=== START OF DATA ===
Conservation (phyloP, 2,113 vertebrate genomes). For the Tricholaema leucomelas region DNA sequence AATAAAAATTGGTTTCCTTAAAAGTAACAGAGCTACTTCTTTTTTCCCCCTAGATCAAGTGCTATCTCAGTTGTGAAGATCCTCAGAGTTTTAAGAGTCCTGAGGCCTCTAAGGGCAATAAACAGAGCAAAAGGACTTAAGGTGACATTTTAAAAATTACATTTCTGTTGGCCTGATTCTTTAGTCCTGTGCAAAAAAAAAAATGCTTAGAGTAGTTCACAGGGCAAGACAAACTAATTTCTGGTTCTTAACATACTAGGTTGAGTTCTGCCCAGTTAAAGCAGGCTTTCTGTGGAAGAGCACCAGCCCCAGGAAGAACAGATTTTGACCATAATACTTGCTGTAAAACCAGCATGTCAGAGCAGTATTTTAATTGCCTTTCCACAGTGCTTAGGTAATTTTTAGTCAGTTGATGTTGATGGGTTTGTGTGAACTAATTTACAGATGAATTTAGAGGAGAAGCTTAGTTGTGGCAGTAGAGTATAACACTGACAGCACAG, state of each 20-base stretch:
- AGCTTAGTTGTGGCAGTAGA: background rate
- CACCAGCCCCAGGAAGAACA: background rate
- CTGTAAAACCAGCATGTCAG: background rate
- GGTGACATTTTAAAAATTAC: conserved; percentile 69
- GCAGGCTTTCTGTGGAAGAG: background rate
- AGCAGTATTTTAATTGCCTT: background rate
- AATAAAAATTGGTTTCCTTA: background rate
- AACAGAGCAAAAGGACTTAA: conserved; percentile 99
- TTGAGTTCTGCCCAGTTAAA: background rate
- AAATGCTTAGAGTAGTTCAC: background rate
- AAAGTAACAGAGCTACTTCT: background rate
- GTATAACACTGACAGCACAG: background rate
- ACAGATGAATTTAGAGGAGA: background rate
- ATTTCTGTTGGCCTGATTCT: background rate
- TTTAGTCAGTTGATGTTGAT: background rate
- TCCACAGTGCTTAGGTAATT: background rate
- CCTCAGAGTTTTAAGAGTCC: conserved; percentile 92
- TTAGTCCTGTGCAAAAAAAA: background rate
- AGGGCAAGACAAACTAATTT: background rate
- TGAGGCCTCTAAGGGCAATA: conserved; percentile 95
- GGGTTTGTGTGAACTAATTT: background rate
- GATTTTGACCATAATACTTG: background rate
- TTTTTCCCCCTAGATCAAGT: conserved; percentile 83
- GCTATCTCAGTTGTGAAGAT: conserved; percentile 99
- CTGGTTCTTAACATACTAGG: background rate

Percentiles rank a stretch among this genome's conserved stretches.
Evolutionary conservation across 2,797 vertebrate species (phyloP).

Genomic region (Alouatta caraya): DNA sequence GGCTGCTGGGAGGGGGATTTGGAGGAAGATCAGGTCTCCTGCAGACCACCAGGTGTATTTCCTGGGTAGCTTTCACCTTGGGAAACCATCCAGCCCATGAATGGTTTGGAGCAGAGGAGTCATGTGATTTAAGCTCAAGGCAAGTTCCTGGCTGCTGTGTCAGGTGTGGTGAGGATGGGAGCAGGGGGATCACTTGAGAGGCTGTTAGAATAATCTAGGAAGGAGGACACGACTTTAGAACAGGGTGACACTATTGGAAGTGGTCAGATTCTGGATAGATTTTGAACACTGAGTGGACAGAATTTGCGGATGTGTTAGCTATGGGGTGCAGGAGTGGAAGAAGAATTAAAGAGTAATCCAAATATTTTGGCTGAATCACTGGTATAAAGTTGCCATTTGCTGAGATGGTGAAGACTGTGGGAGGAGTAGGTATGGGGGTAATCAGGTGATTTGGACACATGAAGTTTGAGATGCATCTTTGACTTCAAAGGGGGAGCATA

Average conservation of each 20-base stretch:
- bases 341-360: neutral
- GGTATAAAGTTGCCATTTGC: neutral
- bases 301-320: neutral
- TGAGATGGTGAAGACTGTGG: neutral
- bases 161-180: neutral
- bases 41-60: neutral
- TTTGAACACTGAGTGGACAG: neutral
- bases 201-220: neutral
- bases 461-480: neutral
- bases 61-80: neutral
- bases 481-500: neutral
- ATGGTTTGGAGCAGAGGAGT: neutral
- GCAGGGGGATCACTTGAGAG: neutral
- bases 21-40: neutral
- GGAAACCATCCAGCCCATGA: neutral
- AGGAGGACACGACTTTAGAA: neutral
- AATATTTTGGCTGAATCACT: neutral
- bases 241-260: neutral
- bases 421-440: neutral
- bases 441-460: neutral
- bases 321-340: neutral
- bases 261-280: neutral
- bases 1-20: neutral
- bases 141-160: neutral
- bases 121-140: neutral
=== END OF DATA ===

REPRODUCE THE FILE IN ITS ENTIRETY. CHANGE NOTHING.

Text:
Conservation (phyloP, 2,113 vertebrate genomes). For the Tricholaema leucomelas region DNA sequence AATAAAAATTGGTTTCCTTAAAAGTAACAGAGCTACTTCTTTTTTCCCCCTAGATCAAGTGCTATCTCAGTTGTGAAGATCCTCAGAGTTTTAAGAGTCCTGAGGCCTCTAAGGGCAATAAACAGAGCAAAAGGACTTAAGGTGACATTTTAAAAATTACATTTCTGTTGGCCTGATTCTTTAGTCCTGTGCAAAAAAAAAAATGCTTAGAGTAGTTCACAGGGCAAGACAAACTAATTTCTGGTTCTTAACATACTAGGTTGAGTTCTGCCCAGTTAAAGCAGGCTTTCTGTGGAAGAGCACCAGCCCCAGGAAGAACAGATTTTGACCATAATACTTGCTGTAAAACCAGCATGTCAGAGCAGTATTTTAATTGCCTTTCCACAGTGCTTAGGTAATTTTTAGTCAGTTGATGTTGATGGGTTTGTGTGAACTAATTTACAGATGAATTTAGAGGAGAAGCTTAGTTGTGGCAGTAGAGTATAACACTGACAGCACAG, state of each 20-base stretch:
- AGCTTAGTTGTGGCAGTAGA: background rate
- CACCAGCCCCAGGAAGAACA: background rate
- CTGTAAAACCAGCATGTCAG: background rate
- GGTGACATTTTAAAAATTAC: conserved; percentile 69
- GCAGGCTTTCTGTGGAAGAG: background rate
- AGCAGTATTTTAATTGCCTT: background rate
- AATAAAAATTGGTTTCCTTA: background rate
- AACAGAGCAAAAGGACTTAA: conserved; percentile 99
- TTGAGTTCTGCCCAGTTAAA: background rate
- AAATGCTTAGAGTAGTTCAC: background rate
- AAAGTAACAGAGCTACTTCT: background rate
- GTATAACACTGACAGCACAG: background rate
- ACAGATGAATTTAGAGGAGA: background rate
- ATTTCTGTTGGCCTGATTCT: background rate
- TTTAGTCAGTTGATGTTGAT: background rate
- TCCACAGTGCTTAGGTAATT: background rate
- CCTCAGAGTTTTAAGAGTCC: conserved; percentile 92
- TTAGTCCTGTGCAAAAAAAA: background rate
- AGGGCAAGACAAACTAATTT: background rate
- TGAGGCCTCTAAGGGCAATA: conserved; percentile 95
- GGGTTTGTGTGAACTAATTT: background rate
- GATTTTGACCATAATACTTG: background rate
- TTTTTCCCCCTAGATCAAGT: conserved; percentile 83
- GCTATCTCAGTTGTGAAGAT: conserved; percentile 99
- CTGGTTCTTAACATACTAGG: background rate

Percentiles rank a stretch among this genome's conserved stretches.
Evolutionary conservation across 2,797 vertebrate species (phyloP).

Genomic region (Alouatta caraya): DNA sequence GGCTGCTGGGAGGGGGATTTGGAGGAAGATCAGGTCTCCTGCAGACCACCAGGTGTATTTCCTGGGTAGCTTTCACCTTGGGAAACCATCCAGCCCATGAATGGTTTGGAGCAGAGGAGTCATGTGATTTAAGCTCAAGGCAAGTTCCTGGCTGCTGTGTCAGGTGTGGTGAGGATGGGAGCAGGGGGATCACTTGAGAGGCTGTTAGAATAATCTAGGAAGGAGGACACGACTTTAGAACAGGGTGACACTATTGGAAGTGGTCAGATTCTGGATAGATTTTGAACACTGAGTGGACAGAATTTGCGGATGTGTTAGCTATGGGGTGCAGGAGTGGAAGAAGAATTAAAGAGTAATCCAAATATTTTGGCTGAATCACTGGTATAAAGTTGCCATTTGCTGAGATGGTGAAGACTGTGGGAGGAGTAGGTATGGGGGTAATCAGGTGATTTGGACACATGAAGTTTGAGATGCATCTTTGACTTCAAAGGGGGAGCATA

Average conservation of each 20-base stretch:
- bases 341-360: neutral
- GGTATAAAGTTGCCATTTGC: neutral
- bases 301-320: neutral
- TGAGATGGTGAAGACTGTGG: neutral
- bases 161-180: neutral
- bases 41-60: neutral
- TTTGAACACTGAGTGGACAG: neutral
- bases 201-220: neutral
- bases 461-480: neutral
- bases 61-80: neutral
- bases 481-500: neutral
- ATGGTTTGGAGCAGAGGAGT: neutral
- GCAGGGGGATCACTTGAGAG: neutral
- bases 21-40: neutral
- GGAAACCATCCAGCCCATGA: neutral
- AGGAGGACACGACTTTAGAA: neutral
- AATATTTTGGCTGAATCACT: neutral
- bases 241-260: neutral
- bases 421-440: neutral
- bases 441-460: neutral
- bases 321-340: neutral
- bases 261-280: neutral
- bases 1-20: neutral
- bases 141-160: neutral
- bases 121-140: neutral